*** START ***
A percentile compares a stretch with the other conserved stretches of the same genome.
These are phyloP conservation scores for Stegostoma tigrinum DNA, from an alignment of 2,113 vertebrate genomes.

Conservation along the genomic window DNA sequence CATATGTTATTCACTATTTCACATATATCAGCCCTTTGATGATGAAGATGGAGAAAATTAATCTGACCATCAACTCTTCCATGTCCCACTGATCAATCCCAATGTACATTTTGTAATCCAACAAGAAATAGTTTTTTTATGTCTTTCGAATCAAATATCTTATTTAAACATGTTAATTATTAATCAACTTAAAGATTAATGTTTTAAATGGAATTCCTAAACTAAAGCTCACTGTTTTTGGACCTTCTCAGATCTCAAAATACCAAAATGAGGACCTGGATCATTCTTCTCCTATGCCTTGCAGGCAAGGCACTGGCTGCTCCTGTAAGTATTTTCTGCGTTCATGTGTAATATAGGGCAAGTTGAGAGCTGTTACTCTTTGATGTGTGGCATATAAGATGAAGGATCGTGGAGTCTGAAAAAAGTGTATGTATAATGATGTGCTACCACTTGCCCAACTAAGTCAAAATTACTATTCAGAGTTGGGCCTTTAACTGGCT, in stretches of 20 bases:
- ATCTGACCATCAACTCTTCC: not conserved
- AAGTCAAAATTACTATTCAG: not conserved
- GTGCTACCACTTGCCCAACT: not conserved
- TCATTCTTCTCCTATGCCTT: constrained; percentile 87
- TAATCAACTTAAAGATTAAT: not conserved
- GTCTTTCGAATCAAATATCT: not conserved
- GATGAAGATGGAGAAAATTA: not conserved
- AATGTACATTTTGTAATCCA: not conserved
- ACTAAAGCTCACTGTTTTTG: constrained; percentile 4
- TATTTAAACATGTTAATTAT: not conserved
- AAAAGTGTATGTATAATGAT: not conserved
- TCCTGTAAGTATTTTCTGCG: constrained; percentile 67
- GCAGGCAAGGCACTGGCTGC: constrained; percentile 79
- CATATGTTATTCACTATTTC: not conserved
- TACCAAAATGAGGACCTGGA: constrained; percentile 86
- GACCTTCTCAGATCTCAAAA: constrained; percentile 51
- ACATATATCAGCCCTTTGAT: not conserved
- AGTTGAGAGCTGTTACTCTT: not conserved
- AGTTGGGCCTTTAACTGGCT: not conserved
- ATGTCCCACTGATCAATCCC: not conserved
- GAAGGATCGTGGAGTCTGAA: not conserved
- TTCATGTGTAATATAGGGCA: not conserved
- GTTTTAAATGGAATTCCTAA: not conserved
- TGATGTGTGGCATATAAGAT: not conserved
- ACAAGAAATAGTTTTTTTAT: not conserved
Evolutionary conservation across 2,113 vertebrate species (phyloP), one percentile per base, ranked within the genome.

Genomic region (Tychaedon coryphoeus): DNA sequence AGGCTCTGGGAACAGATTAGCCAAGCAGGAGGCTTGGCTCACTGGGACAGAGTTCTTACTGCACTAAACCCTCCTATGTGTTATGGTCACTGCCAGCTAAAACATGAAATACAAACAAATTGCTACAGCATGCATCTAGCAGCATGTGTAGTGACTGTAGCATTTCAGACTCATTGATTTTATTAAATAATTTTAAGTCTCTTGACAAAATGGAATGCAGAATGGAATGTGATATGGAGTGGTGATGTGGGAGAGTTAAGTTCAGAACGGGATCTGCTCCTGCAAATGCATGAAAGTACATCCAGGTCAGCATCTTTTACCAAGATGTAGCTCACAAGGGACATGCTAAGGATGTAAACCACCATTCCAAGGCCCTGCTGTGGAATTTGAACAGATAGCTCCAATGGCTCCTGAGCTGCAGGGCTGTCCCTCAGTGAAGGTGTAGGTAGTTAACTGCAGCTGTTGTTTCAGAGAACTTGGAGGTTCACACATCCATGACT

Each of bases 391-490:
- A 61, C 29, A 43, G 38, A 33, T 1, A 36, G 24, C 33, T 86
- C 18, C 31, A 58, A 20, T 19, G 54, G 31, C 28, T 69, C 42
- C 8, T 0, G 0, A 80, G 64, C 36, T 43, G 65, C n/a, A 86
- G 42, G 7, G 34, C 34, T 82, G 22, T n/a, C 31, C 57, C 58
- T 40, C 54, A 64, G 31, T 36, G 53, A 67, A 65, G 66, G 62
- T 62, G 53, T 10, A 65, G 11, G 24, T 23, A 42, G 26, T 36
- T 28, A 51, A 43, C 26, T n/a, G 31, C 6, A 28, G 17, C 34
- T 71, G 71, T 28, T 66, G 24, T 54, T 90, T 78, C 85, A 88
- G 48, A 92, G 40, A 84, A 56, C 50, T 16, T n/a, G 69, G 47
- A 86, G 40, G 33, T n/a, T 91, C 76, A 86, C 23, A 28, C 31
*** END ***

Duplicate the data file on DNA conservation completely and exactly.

A percentile compares a stretch with the other conserved stretches of the same genome.
These are phyloP conservation scores for Stegostoma tigrinum DNA, from an alignment of 2,113 vertebrate genomes.

Conservation along the genomic window DNA sequence CATATGTTATTCACTATTTCACATATATCAGCCCTTTGATGATGAAGATGGAGAAAATTAATCTGACCATCAACTCTTCCATGTCCCACTGATCAATCCCAATGTACATTTTGTAATCCAACAAGAAATAGTTTTTTTATGTCTTTCGAATCAAATATCTTATTTAAACATGTTAATTATTAATCAACTTAAAGATTAATGTTTTAAATGGAATTCCTAAACTAAAGCTCACTGTTTTTGGACCTTCTCAGATCTCAAAATACCAAAATGAGGACCTGGATCATTCTTCTCCTATGCCTTGCAGGCAAGGCACTGGCTGCTCCTGTAAGTATTTTCTGCGTTCATGTGTAATATAGGGCAAGTTGAGAGCTGTTACTCTTTGATGTGTGGCATATAAGATGAAGGATCGTGGAGTCTGAAAAAAGTGTATGTATAATGATGTGCTACCACTTGCCCAACTAAGTCAAAATTACTATTCAGAGTTGGGCCTTTAACTGGCT, in stretches of 20 bases:
- ATCTGACCATCAACTCTTCC: not conserved
- AAGTCAAAATTACTATTCAG: not conserved
- GTGCTACCACTTGCCCAACT: not conserved
- TCATTCTTCTCCTATGCCTT: constrained; percentile 87
- TAATCAACTTAAAGATTAAT: not conserved
- GTCTTTCGAATCAAATATCT: not conserved
- GATGAAGATGGAGAAAATTA: not conserved
- AATGTACATTTTGTAATCCA: not conserved
- ACTAAAGCTCACTGTTTTTG: constrained; percentile 4
- TATTTAAACATGTTAATTAT: not conserved
- AAAAGTGTATGTATAATGAT: not conserved
- TCCTGTAAGTATTTTCTGCG: constrained; percentile 67
- GCAGGCAAGGCACTGGCTGC: constrained; percentile 79
- CATATGTTATTCACTATTTC: not conserved
- TACCAAAATGAGGACCTGGA: constrained; percentile 86
- GACCTTCTCAGATCTCAAAA: constrained; percentile 51
- ACATATATCAGCCCTTTGAT: not conserved
- AGTTGAGAGCTGTTACTCTT: not conserved
- AGTTGGGCCTTTAACTGGCT: not conserved
- ATGTCCCACTGATCAATCCC: not conserved
- GAAGGATCGTGGAGTCTGAA: not conserved
- TTCATGTGTAATATAGGGCA: not conserved
- GTTTTAAATGGAATTCCTAA: not conserved
- TGATGTGTGGCATATAAGAT: not conserved
- ACAAGAAATAGTTTTTTTAT: not conserved
Evolutionary conservation across 2,113 vertebrate species (phyloP), one percentile per base, ranked within the genome.

Genomic region (Tychaedon coryphoeus): DNA sequence AGGCTCTGGGAACAGATTAGCCAAGCAGGAGGCTTGGCTCACTGGGACAGAGTTCTTACTGCACTAAACCCTCCTATGTGTTATGGTCACTGCCAGCTAAAACATGAAATACAAACAAATTGCTACAGCATGCATCTAGCAGCATGTGTAGTGACTGTAGCATTTCAGACTCATTGATTTTATTAAATAATTTTAAGTCTCTTGACAAAATGGAATGCAGAATGGAATGTGATATGGAGTGGTGATGTGGGAGAGTTAAGTTCAGAACGGGATCTGCTCCTGCAAATGCATGAAAGTACATCCAGGTCAGCATCTTTTACCAAGATGTAGCTCACAAGGGACATGCTAAGGATGTAAACCACCATTCCAAGGCCCTGCTGTGGAATTTGAACAGATAGCTCCAATGGCTCCTGAGCTGCAGGGCTGTCCCTCAGTGAAGGTGTAGGTAGTTAACTGCAGCTGTTGTTTCAGAGAACTTGGAGGTTCACACATCCATGACT

Each of bases 391-490:
- A 61, C 29, A 43, G 38, A 33, T 1, A 36, G 24, C 33, T 86
- C 18, C 31, A 58, A 20, T 19, G 54, G 31, C 28, T 69, C 42
- C 8, T 0, G 0, A 80, G 64, C 36, T 43, G 65, C n/a, A 86
- G 42, G 7, G 34, C 34, T 82, G 22, T n/a, C 31, C 57, C 58
- T 40, C 54, A 64, G 31, T 36, G 53, A 67, A 65, G 66, G 62
- T 62, G 53, T 10, A 65, G 11, G 24, T 23, A 42, G 26, T 36
- T 28, A 51, A 43, C 26, T n/a, G 31, C 6, A 28, G 17, C 34
- T 71, G 71, T 28, T 66, G 24, T 54, T 90, T 78, C 85, A 88
- G 48, A 92, G 40, A 84, A 56, C 50, T 16, T n/a, G 69, G 47
- A 86, G 40, G 33, T n/a, T 91, C 76, A 86, C 23, A 28, C 31